Thanks to the efforts of the Biro brothers, an editor and a chemist from Hungary, the first viable ballpoint pen came about in the 20th century. The commercialized design was later called “Birome”, following the patent obtained by László József Bíró in 1943.
Its formulation was adopted from newspaper ink and tweaked into a thinner consistency to pass through the ball and socket without clogging them. Meanwhile, the metal ball was significantly reduced in size for better ink flow.
7 years later, the patent was sold to BIC, the company that pioneered the mass production of the cheapest pen, which eventually dethroned the fountain pens. To date, the same principle used in Birome pens still lives on.
The image below shows what a ballpoint pen looks like. This modern model primarily comprises the refill cartridge that holds the ink and the tip, the barrel that guards the cartridge, a small spring, the thrust device, which has retraction controls with every click, and the top cap.
How Does a Ballpoint Pen Work?
A ballpoint pen uses the ball and socket mechanism and gravity to pull ink from the ink tube.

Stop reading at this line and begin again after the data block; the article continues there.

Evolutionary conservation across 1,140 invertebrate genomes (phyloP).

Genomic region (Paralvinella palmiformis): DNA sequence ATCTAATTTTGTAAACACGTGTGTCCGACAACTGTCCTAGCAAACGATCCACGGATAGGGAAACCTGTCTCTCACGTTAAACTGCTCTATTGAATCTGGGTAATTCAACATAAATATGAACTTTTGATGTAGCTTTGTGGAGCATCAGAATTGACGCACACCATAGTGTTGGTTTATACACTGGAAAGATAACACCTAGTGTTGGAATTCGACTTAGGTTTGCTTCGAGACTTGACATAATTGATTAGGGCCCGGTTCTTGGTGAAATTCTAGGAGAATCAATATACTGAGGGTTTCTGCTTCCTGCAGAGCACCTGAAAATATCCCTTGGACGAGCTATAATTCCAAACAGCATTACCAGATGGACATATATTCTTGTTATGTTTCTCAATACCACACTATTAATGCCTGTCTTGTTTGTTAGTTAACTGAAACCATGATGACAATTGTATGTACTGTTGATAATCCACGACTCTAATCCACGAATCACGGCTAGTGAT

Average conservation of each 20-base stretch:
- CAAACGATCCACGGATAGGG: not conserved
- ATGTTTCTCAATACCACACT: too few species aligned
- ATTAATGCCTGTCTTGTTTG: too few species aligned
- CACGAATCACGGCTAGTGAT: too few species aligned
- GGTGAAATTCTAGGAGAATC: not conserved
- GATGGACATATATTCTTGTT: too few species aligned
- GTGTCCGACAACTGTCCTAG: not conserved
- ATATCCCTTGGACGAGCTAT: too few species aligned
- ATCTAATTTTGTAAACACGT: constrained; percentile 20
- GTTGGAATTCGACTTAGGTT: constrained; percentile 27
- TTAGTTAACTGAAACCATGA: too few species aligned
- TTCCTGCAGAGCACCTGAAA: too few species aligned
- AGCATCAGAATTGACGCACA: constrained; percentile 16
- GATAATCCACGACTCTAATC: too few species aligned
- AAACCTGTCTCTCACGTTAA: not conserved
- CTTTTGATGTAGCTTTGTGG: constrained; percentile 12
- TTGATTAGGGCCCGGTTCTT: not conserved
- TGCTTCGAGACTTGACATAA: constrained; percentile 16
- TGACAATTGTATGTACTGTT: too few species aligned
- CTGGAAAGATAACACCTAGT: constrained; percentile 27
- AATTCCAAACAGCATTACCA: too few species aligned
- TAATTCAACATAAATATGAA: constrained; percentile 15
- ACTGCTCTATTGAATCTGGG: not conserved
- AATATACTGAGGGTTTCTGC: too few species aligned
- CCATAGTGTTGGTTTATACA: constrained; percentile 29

The small metal ball on the pen’s tip is fitted on a socket large enough for it to roll freely. One side is exposed to the ink and the other side is exposed to the open. As the ball rolls, it gets the ink from the ink side and delivers the ink to the surface you wish to write.
A ballpoint pen can either be disposable or refillable, although the latter type is not as common.
- Disposable pens: typically made with cheap plastics
- Refillable pens: feature sturdier barrels with replaceable ink tubes.
What Are Differences?
1. Ink type
Fountain pens use a more fluid water-based ink. As it flows smoother, you need less effort to write. However, this ink takes time to dry and is prone to smudging or fading. Moreover, fountain pens can only write on paper.
Ballpoint pens, on the other hand, use thicker oil-based ink that requires slightly more effort to write. However, their ink is permanent, compatible with most surfaces, less likely to smear, and can dry instantly.
Another difference is that the fountain pens are highly customizable. Not to mention, they have replaceable tips and different ink refill options, depending on the design.
Meanwhile, the ballpoint pen doesn’t have replaceable tips and is limited to ink tube refills. That said, these ink tubes can write longer and can be pressurized, so they can work at higher altitudes and underwater.
Ballpoint pens are generally cheap and can cost less than a dollar apiece. Meanwhile, fountain pens are pretty expensive—even the cheapest one you can find would be around $5, although the average price range is $100-$300.